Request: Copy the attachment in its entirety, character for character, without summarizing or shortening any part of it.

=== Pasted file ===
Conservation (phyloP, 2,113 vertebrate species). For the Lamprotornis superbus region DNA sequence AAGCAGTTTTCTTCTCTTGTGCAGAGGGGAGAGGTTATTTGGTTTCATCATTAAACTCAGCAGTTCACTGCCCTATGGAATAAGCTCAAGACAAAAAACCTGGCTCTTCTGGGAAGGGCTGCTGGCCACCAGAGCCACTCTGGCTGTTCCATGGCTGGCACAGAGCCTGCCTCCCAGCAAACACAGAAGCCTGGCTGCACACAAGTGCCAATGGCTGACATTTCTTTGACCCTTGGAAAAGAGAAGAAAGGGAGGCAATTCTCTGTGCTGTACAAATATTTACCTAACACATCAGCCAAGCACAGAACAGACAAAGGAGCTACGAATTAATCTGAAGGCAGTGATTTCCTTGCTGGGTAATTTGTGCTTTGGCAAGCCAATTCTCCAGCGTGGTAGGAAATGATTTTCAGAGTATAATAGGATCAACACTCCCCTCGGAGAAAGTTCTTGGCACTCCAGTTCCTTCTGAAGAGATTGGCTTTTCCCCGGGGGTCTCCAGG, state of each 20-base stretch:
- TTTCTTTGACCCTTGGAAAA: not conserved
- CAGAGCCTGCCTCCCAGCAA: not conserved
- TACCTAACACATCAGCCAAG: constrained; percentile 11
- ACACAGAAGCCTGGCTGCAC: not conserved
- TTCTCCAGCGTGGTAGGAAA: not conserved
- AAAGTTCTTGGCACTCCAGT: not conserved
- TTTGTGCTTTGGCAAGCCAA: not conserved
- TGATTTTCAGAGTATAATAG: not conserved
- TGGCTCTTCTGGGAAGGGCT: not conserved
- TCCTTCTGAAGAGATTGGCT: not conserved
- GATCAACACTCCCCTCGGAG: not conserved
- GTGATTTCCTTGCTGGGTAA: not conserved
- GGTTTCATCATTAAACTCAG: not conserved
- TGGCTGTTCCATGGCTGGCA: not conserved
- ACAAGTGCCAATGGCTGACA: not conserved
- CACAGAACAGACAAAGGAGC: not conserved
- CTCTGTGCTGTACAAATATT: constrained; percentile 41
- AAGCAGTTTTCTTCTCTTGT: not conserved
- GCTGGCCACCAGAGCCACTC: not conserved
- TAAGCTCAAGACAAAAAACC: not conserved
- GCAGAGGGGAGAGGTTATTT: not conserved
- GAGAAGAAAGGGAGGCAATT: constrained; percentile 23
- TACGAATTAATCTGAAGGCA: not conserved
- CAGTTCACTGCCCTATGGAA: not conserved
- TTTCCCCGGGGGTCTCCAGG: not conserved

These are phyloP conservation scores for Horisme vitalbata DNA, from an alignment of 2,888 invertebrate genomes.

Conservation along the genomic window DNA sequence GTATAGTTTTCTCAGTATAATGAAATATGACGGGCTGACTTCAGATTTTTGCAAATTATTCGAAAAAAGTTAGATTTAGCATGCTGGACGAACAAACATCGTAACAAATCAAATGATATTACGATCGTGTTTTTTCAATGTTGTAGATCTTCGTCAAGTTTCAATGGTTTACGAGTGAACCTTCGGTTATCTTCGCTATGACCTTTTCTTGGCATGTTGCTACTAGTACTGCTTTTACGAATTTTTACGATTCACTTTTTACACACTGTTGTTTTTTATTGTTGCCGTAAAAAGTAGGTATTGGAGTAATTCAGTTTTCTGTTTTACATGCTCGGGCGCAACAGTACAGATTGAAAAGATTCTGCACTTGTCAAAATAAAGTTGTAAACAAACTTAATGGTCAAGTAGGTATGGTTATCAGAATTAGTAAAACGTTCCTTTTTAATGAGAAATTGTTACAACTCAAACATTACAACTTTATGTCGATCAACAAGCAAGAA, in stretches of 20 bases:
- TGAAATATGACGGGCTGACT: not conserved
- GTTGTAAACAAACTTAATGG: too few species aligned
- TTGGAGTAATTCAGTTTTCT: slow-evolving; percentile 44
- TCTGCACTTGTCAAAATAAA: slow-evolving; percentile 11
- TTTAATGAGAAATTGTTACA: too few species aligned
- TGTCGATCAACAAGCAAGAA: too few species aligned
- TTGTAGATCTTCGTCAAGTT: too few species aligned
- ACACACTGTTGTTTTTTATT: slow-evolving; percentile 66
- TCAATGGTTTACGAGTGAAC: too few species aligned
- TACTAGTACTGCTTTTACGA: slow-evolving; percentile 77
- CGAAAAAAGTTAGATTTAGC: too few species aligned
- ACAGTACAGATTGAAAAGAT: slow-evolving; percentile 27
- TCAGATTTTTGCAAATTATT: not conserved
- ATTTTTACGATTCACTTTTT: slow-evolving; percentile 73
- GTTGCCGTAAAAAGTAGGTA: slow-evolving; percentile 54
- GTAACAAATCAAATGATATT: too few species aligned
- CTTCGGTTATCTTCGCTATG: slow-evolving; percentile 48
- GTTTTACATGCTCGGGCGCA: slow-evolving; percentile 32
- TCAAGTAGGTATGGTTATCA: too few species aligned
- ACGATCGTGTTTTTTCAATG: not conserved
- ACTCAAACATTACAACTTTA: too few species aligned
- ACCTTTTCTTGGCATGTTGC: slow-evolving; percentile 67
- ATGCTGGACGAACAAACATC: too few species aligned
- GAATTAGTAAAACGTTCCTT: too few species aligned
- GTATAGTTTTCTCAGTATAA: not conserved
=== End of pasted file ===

Conservation (phyloP, 2,113 vertebrate species). For the Lamprotornis superbus region DNA sequence AAGCAGTTTTCTTCTCTTGTGCAGAGGGGAGAGGTTATTTGGTTTCATCATTAAACTCAGCAGTTCACTGCCCTATGGAATAAGCTCAAGACAAAAAACCTGGCTCTTCTGGGAAGGGCTGCTGGCCACCAGAGCCACTCTGGCTGTTCCATGGCTGGCACAGAGCCTGCCTCCCAGCAAACACAGAAGCCTGGCTGCACACAAGTGCCAATGGCTGACATTTCTTTGACCCTTGGAAAAGAGAAGAAAGGGAGGCAATTCTCTGTGCTGTACAAATATTTACCTAACACATCAGCCAAGCACAGAACAGACAAAGGAGCTACGAATTAATCTGAAGGCAGTGATTTCCTTGCTGGGTAATTTGTGCTTTGGCAAGCCAATTCTCCAGCGTGGTAGGAAATGATTTTCAGAGTATAATAGGATCAACACTCCCCTCGGAGAAAGTTCTTGGCACTCCAGTTCCTTCTGAAGAGATTGGCTTTTCCCCGGGGGTCTCCAGG, state of each 20-base stretch:
- TTTCTTTGACCCTTGGAAAA: not conserved
- CAGAGCCTGCCTCCCAGCAA: not conserved
- TACCTAACACATCAGCCAAG: constrained; percentile 11
- ACACAGAAGCCTGGCTGCAC: not conserved
- TTCTCCAGCGTGGTAGGAAA: not conserved
- AAAGTTCTTGGCACTCCAGT: not conserved
- TTTGTGCTTTGGCAAGCCAA: not conserved
- TGATTTTCAGAGTATAATAG: not conserved
- TGGCTCTTCTGGGAAGGGCT: not conserved
- TCCTTCTGAAGAGATTGGCT: not conserved
- GATCAACACTCCCCTCGGAG: not conserved
- GTGATTTCCTTGCTGGGTAA: not conserved
- GGTTTCATCATTAAACTCAG: not conserved
- TGGCTGTTCCATGGCTGGCA: not conserved
- ACAAGTGCCAATGGCTGACA: not conserved
- CACAGAACAGACAAAGGAGC: not conserved
- CTCTGTGCTGTACAAATATT: constrained; percentile 41
- AAGCAGTTTTCTTCTCTTGT: not conserved
- GCTGGCCACCAGAGCCACTC: not conserved
- TAAGCTCAAGACAAAAAACC: not conserved
- GCAGAGGGGAGAGGTTATTT: not conserved
- GAGAAGAAAGGGAGGCAATT: constrained; percentile 23
- TACGAATTAATCTGAAGGCA: not conserved
- CAGTTCACTGCCCTATGGAA: not conserved
- TTTCCCCGGGGGTCTCCAGG: not conserved

These are phyloP conservation scores for Horisme vitalbata DNA, from an alignment of 2,888 invertebrate genomes.

Conservation along the genomic window DNA sequence GTATAGTTTTCTCAGTATAATGAAATATGACGGGCTGACTTCAGATTTTTGCAAATTATTCGAAAAAAGTTAGATTTAGCATGCTGGACGAACAAACATCGTAACAAATCAAATGATATTACGATCGTGTTTTTTCAATGTTGTAGATCTTCGTCAAGTTTCAATGGTTTACGAGTGAACCTTCGGTTATCTTCGCTATGACCTTTTCTTGGCATGTTGCTACTAGTACTGCTTTTACGAATTTTTACGATTCACTTTTTACACACTGTTGTTTTTTATTGTTGCCGTAAAAAGTAGGTATTGGAGTAATTCAGTTTTCTGTTTTACATGCTCGGGCGCAACAGTACAGATTGAAAAGATTCTGCACTTGTCAAAATAAAGTTGTAAACAAACTTAATGGTCAAGTAGGTATGGTTATCAGAATTAGTAAAACGTTCCTTTTTAATGAGAAATTGTTACAACTCAAACATTACAACTTTATGTCGATCAACAAGCAAGAA, in stretches of 20 bases:
- TGAAATATGACGGGCTGACT: not conserved
- GTTGTAAACAAACTTAATGG: too few species aligned
- TTGGAGTAATTCAGTTTTCT: slow-evolving; percentile 44
- TCTGCACTTGTCAAAATAAA: slow-evolving; percentile 11
- TTTAATGAGAAATTGTTACA: too few species aligned
- TGTCGATCAACAAGCAAGAA: too few species aligned
- TTGTAGATCTTCGTCAAGTT: too few species aligned
- ACACACTGTTGTTTTTTATT: slow-evolving; percentile 66
- TCAATGGTTTACGAGTGAAC: too few species aligned
- TACTAGTACTGCTTTTACGA: slow-evolving; percentile 77
- CGAAAAAAGTTAGATTTAGC: too few species aligned
- ACAGTACAGATTGAAAAGAT: slow-evolving; percentile 27
- TCAGATTTTTGCAAATTATT: not conserved
- ATTTTTACGATTCACTTTTT: slow-evolving; percentile 73
- GTTGCCGTAAAAAGTAGGTA: slow-evolving; percentile 54
- GTAACAAATCAAATGATATT: too few species aligned
- CTTCGGTTATCTTCGCTATG: slow-evolving; percentile 48
- GTTTTACATGCTCGGGCGCA: slow-evolving; percentile 32
- TCAAGTAGGTATGGTTATCA: too few species aligned
- ACGATCGTGTTTTTTCAATG: not conserved
- ACTCAAACATTACAACTTTA: too few species aligned
- ACCTTTTCTTGGCATGTTGC: slow-evolving; percentile 67
- ATGCTGGACGAACAAACATC: too few species aligned
- GAATTAGTAAAACGTTCCTT: too few species aligned
- GTATAGTTTTCTCAGTATAA: not conserved